With the exception of BitMEX and Arthur Hayes, the U.S. Commodity Futures Trading Commission doesn’t seem to have any other cryptocurrency exchanges, blockchain company executives or DeFi projects on its enforcement radar — at least not in the immediate future.
Last month, the CFTC charged cryptocurrency exchange BitMEX and several senior company executives — including CEO and co-founder Hayes — with operating an unregistered trading platform and violating the know-your-customer and anti-money laundering (KYC/AML) requirements under the Bank Secrecy Act. Despite the criminal charges, Hayes — a Hong Kong resident — has remained out of reach of U.S. authorities because of a suspended extradition treaty.
CFTC chairman Heath Tarbert said during a recent CoinDesk event that the agency “might” be looking at other noncompliant cryptocurrency exchanges and DeFi projects.
When asked if CFTC is investigating other platforms as well, Tarbert reportedly replied: “I’ll say maybe.”
But in reality, the CFTC doesn’t seem like it is looking into any more cryptocurrency exchanges in an official manner at this time.
Freedom of Information Act requests sent by Forkast.News to the CFTC since April reveal that the agency investigated Arthur Hayes and BitMEX’s parent company HDR Global Trading. But the CFTC would not disclose more details or subpoenas under the enforcement-themed exemption 7a because an active investigation was underway. A second FOIA request made by Forkast.News last month for information on the top cryptocurrency exchanges and a number DeFi projects has come back from the CFTC with a “no documents” response.
“The difference between FOIA exemption 7a [which is used to withhold documents due to law enforcement proceedings] and ‘no responsive documents’ reply is the difference between meat and vegetables,” attorney David Reischer, CEO of LegalAdvice.com, told Forkast.News. “The 7a exemption requires a two-step analysis on whether a law enforcement proceeding is pending or prospective, and the release of information about it could reasonably be expected to cause some actual harm. The ‘no responsive documents’ reply means that the agency searched and found no relevant records.”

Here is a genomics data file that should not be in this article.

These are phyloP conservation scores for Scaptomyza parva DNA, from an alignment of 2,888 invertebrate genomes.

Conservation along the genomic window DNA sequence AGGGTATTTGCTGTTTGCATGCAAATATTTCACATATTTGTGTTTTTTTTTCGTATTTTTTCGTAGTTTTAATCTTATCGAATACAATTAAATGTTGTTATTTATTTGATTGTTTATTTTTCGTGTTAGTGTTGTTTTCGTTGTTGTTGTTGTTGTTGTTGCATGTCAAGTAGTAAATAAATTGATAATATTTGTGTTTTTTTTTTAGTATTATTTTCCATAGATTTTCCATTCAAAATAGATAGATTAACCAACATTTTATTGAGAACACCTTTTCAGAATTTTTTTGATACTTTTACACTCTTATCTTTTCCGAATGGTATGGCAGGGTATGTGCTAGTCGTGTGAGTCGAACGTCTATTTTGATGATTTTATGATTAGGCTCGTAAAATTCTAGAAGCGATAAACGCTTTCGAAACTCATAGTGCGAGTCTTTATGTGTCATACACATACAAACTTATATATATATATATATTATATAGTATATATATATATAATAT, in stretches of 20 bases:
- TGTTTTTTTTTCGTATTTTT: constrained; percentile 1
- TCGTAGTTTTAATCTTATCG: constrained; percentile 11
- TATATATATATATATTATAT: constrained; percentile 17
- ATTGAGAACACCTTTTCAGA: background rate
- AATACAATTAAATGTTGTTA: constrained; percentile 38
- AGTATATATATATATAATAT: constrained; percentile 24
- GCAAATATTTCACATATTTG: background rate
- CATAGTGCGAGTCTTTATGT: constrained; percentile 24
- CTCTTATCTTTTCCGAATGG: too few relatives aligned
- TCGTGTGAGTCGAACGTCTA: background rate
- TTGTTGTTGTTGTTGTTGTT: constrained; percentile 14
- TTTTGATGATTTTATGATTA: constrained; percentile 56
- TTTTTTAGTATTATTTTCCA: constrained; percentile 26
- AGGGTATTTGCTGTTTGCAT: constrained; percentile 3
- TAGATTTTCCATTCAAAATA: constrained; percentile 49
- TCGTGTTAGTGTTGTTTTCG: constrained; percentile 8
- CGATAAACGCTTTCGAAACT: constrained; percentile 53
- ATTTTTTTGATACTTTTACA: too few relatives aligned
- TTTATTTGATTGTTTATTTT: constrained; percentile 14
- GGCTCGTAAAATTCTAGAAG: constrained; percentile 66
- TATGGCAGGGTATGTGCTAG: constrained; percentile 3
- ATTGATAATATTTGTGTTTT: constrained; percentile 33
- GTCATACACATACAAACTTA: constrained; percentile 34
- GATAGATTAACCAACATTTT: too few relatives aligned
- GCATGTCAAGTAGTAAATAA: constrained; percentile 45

Braden Perry, a former CFTC enforcement attorney and now a law partner at Kennyhertz Perry, believes that the commission would go after the low hanging fruit of Bank Secrecy Act violations for not having adequate know-your-customer and anti money laundering provisions, which is what allegedly did Hayes and BitMEX in, but would stop short of broad regulatory action because a “hasty attempt to reign in every potential for wrongdoing would likely fail and cause more damage than good to the DeFi environment.”
“The CFTC’s increasingly expanded view of their jurisdiction will likely be challenged, especially against offshore exchanges and participants that have limited ties to the United States,” Perry told Forkast.News. “This is dangerous territory for the CFTC.”
Perry points to the possibility that a campaign against DeFi platforms would be “regulation by enforcement, as opposed to a defined regulatory framework, transparent and clear to all participants.”
“The last thing any industry wants is what the CFTC appears to be doing: regulation by enforcement, in which agencies decide that some practices should have been illegal, and instead of declaring it illegal from now on through rulemaking, go back and prosecute the people who were doing it before,” Perry added “But that regulatory framework cannot catch innovation and many times frustrate those willing to adopt new technology.”
A DeFi-themed regulatory regime for the CFTC is coming
As Forkast.News has previously reported, there is a regulatory framework for cryptocurrency exchanges and DeFi that is making its way through Congress.
The Digital Commodity Exchange Act (DCEA) would seek to “regulate the trading venues which list emerging digital commodities, such as Bitcoin, Ether, their forks, and other similar digital assets, for trading,” to an official public summary of the bill. The end result of the bill would be the creation of a digital commodity exchange, or DCE, to replace the existing regulatory setup of exchanges being regulated as money service providers. The DCEA also delineates legislative responsibilities for token creation and sales, which would categorize the token itself as a commodity under the purview of the CFTC.
While Perry says the proposed bill is a “start” and hits some existing pain points such as custody of funds and market data, there’s not enough clarity in the bill to bring exchanges and projects to the U.S. from their offshore domiciles.
“If the CFTC really wants to reign in offshore market participants, they need to understand their lack of action is pushing these companies offshore,” Perry said. “Without a transparent structure, the DeFi’s are stuck watching their back as opposed to looking to the future.”